Causes of Failing Hard Drives

Many people think that the inside of their computer is a mystical, magical place where complicated things happen that they don't understand. While computers can be complex machines, let's try to understand the hard drive and how it works a little better, so we can understand how and why hard drives fail.

Data is stored on the hard drive in binary form - it is made up of 1s and 0s. The hard drive stores these 1s and 0s as magnetized bits on a metal platter. The magnetic charge of the bit determines if it is a 1 or 0, and thousands of these 1s and 0s make up the individual files that we deal with. In order to be able to access all parts of the metal platter, it spins around very rapidly. A small arm can move across the platter while it is spinning, and reads the data off of it.

Hard drive spins very rapidly (most modern hard drives spin at 7200 revolutions per minute, or RPM). The rapidly moving parts make it easy for something to break and malfunction. Because of the delicacy required, hard drives are built with a lot of precision, and then carefully sealed in their case. However, these parts can still break and fail. Research has shown that if hard drives don't fail within the first six months (because of manufacturer defects), that they will (usually) last at least two years, and then they begin to fail at a rate of 8% a year.

In addition to hardware malfunctions, hard drives can sometimes have software issues. This can be caused by the computer / operating system not writing a file correctly. These are usually easier to repair, as they and be fixed with software.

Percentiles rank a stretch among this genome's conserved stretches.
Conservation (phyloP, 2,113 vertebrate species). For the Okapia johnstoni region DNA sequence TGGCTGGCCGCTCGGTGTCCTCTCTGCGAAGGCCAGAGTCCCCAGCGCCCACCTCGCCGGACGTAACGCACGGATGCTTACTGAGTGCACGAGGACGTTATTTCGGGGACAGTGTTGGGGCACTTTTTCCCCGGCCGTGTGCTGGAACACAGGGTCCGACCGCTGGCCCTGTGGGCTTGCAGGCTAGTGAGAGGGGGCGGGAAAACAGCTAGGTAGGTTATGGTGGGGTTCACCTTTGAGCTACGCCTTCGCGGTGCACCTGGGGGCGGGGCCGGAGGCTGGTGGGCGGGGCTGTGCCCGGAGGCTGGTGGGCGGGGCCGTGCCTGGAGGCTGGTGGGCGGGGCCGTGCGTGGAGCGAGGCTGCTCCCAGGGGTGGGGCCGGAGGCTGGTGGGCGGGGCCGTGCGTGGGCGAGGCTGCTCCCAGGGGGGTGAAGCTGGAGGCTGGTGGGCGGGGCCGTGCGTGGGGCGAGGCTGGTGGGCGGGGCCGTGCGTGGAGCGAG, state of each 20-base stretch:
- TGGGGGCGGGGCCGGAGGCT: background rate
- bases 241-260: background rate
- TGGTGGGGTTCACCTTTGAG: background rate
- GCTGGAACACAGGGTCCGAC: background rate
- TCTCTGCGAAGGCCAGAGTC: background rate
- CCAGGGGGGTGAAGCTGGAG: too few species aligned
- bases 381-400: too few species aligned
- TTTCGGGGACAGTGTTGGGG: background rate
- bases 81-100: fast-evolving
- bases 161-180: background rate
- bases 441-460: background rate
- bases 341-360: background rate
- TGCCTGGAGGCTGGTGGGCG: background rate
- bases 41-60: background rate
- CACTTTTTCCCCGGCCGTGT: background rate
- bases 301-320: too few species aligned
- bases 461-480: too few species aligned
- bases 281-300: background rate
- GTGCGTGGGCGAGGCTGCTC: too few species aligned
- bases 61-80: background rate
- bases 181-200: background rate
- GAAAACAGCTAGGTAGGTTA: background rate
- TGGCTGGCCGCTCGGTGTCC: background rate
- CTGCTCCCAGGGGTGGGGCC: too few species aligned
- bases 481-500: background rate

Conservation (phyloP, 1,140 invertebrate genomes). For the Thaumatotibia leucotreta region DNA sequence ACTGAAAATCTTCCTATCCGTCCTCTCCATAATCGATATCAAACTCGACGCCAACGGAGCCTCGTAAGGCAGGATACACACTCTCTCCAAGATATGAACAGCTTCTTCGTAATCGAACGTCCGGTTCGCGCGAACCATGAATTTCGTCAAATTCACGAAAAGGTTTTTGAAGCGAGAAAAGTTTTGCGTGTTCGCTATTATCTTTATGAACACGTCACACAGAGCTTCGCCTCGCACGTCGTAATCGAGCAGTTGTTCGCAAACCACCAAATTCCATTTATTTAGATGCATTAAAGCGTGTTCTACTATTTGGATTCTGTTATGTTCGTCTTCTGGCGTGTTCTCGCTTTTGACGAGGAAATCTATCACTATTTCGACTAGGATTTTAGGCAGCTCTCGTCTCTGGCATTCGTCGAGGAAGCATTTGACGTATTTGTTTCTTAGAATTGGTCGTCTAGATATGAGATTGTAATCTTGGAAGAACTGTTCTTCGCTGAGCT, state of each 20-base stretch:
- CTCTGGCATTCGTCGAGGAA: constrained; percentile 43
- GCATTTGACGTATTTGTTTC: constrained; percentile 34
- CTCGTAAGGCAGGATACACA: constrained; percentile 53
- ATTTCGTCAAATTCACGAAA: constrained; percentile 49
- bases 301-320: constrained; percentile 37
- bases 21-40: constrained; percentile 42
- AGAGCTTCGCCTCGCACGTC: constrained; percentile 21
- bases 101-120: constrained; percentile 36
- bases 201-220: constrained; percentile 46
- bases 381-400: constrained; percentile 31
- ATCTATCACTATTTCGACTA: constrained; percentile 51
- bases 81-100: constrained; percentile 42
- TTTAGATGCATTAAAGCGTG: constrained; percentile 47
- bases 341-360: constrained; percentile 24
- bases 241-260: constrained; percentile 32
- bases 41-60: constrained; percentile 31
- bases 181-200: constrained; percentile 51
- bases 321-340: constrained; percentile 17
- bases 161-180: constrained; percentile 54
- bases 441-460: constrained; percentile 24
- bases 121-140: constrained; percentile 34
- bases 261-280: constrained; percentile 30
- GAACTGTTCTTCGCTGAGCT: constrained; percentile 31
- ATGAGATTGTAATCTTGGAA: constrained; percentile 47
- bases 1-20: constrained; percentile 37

If you need to recover hard drive data, like a Mac deleted file, then you will probably need data recovery software or in the extreme cases see a hard drive recovery or data recovery specialist. Hard drive recovery companies have lots of special equipment so that they can open hard drives, repair the delicate equipment inside, and then reclose them so that they can be read. You can't open a hard drive and recover hard drive data yourself because you have to have a special clean room environment set up - because the individual bits of data stored on a hard drive are so incredibly small, even a piece of dust can cause some major read issues with a hard drive.

Something like a Windows of Mac deleted file can be recovered much more easily - with data recovery software you can just run some special software which will retrieve the file, if it hasn't been overwritten. There is no real way to delete a file - that portion of the hard drive still exists. Instead, the computer just stops recognizing that those portions of the hard drive are used, and it will overwrite it with another file. If it hasn't yet been overwritten, then it may be possible to recover a deleted file.